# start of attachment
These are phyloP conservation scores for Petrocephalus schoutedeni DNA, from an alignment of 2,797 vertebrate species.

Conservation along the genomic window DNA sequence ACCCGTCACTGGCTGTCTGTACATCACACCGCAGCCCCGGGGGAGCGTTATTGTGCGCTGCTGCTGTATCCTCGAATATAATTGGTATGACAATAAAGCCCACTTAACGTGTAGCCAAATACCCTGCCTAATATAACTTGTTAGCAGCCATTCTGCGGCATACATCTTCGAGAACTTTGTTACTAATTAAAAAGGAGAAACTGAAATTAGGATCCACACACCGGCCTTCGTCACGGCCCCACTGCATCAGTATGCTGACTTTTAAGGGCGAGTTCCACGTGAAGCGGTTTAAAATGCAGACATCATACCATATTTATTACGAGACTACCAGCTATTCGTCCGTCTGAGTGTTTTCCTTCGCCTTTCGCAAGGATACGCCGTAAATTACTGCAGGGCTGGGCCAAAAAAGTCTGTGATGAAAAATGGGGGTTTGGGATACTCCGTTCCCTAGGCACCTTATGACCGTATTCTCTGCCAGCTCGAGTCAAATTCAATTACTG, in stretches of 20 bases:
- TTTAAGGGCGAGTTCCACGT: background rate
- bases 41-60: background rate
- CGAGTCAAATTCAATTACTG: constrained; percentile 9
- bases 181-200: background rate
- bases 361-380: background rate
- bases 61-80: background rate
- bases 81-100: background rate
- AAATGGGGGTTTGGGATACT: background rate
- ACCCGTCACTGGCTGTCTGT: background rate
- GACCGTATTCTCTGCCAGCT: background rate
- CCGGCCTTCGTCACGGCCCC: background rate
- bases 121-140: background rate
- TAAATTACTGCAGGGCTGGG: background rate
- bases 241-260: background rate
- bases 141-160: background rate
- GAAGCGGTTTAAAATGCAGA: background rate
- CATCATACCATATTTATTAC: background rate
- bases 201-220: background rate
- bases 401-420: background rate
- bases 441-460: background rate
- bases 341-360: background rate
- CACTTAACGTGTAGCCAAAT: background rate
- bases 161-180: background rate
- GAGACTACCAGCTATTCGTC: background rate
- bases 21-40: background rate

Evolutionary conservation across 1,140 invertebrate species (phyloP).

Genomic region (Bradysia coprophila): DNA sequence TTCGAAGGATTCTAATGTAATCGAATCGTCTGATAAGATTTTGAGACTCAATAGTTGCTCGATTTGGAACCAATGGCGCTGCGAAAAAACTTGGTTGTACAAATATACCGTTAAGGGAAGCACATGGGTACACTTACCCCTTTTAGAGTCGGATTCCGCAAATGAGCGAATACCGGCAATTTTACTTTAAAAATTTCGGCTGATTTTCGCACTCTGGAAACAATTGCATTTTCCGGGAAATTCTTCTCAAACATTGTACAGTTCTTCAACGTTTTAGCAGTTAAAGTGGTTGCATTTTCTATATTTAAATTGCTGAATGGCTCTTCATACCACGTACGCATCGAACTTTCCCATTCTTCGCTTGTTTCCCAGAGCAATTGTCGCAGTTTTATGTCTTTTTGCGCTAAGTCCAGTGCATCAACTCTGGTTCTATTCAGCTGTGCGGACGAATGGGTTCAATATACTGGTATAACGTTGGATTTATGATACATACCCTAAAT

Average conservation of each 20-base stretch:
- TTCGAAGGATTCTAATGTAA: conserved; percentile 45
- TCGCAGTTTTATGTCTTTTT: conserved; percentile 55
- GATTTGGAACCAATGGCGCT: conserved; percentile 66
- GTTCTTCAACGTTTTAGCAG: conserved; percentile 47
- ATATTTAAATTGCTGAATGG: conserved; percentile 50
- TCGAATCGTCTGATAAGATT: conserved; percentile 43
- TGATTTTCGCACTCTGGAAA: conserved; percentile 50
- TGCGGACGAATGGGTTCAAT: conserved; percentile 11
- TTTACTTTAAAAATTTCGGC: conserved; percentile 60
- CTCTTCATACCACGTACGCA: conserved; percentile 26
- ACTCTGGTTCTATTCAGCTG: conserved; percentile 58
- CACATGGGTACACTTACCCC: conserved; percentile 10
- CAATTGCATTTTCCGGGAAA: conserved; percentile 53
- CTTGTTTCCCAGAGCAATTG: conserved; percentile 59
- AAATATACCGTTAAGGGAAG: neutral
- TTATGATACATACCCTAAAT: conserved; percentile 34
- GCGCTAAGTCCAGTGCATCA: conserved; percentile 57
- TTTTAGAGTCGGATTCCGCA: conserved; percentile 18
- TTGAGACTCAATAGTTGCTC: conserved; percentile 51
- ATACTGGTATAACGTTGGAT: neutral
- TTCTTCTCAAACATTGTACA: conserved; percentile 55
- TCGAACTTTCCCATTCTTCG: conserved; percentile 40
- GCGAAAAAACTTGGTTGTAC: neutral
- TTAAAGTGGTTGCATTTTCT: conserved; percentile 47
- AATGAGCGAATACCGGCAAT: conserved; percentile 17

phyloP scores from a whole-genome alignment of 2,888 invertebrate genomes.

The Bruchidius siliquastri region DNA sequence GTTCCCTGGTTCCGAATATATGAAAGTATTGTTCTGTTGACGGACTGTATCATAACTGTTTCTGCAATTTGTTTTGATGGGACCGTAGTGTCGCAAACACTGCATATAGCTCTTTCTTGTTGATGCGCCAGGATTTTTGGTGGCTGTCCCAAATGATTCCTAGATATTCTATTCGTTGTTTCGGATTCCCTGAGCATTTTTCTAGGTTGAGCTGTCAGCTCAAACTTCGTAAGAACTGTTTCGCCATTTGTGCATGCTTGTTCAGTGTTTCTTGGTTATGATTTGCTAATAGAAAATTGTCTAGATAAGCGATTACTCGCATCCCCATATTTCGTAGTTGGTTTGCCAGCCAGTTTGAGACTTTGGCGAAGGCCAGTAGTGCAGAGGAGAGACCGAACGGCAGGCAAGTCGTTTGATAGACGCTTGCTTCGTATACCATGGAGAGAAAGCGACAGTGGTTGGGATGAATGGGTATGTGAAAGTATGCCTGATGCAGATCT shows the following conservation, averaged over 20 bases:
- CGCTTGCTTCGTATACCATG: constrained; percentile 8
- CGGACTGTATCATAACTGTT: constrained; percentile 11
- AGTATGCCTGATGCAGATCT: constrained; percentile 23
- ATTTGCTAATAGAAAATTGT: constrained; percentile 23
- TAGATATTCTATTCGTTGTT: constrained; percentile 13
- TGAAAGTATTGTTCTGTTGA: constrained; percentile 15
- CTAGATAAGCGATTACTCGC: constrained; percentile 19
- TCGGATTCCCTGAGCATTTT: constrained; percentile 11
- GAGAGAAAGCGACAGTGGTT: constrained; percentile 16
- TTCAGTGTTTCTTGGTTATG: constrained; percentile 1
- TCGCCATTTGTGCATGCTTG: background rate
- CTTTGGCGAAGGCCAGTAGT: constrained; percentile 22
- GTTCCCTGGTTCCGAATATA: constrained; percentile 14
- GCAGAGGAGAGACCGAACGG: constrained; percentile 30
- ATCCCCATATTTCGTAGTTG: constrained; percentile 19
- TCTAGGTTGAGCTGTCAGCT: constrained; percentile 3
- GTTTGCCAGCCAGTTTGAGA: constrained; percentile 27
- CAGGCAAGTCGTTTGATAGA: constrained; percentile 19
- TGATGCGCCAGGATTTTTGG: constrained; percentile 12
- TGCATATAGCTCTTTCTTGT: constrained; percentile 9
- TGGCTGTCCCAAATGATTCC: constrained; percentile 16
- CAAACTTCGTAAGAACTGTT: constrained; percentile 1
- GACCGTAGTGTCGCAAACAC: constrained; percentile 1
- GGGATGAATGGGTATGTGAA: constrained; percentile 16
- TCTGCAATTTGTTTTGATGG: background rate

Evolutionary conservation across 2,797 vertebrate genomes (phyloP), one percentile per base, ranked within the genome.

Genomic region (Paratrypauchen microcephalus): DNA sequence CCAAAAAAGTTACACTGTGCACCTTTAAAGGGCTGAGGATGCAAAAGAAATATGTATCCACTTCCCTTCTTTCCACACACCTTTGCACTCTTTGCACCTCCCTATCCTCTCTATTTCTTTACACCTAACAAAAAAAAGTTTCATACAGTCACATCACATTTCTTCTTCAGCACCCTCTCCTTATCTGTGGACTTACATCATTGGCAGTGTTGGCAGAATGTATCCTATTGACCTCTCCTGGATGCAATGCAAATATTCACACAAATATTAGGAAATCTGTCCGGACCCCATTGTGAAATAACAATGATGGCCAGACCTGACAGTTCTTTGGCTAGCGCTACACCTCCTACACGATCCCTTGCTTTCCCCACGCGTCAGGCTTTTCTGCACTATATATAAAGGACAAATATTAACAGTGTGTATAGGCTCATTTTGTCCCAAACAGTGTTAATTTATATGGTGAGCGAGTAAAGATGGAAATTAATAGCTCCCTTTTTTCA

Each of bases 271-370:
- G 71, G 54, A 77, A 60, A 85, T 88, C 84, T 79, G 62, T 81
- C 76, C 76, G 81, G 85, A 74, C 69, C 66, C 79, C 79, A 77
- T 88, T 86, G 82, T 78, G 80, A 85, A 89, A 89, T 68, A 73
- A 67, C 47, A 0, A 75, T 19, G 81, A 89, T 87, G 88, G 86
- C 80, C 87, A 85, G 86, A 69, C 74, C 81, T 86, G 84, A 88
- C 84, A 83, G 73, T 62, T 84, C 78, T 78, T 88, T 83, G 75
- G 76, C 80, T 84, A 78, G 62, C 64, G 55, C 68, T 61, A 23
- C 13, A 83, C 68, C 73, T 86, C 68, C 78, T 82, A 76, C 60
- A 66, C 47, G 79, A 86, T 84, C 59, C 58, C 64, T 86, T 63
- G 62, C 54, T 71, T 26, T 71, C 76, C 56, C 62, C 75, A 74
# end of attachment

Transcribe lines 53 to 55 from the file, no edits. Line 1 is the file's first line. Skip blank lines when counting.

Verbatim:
- GCGAAAAAACTTGGTTGTAC: neutral
- TTAAAGTGGTTGCATTTTCT: conserved; percentile 47
- AATGAGCGAATACCGGCAAT: conserved; percentile 17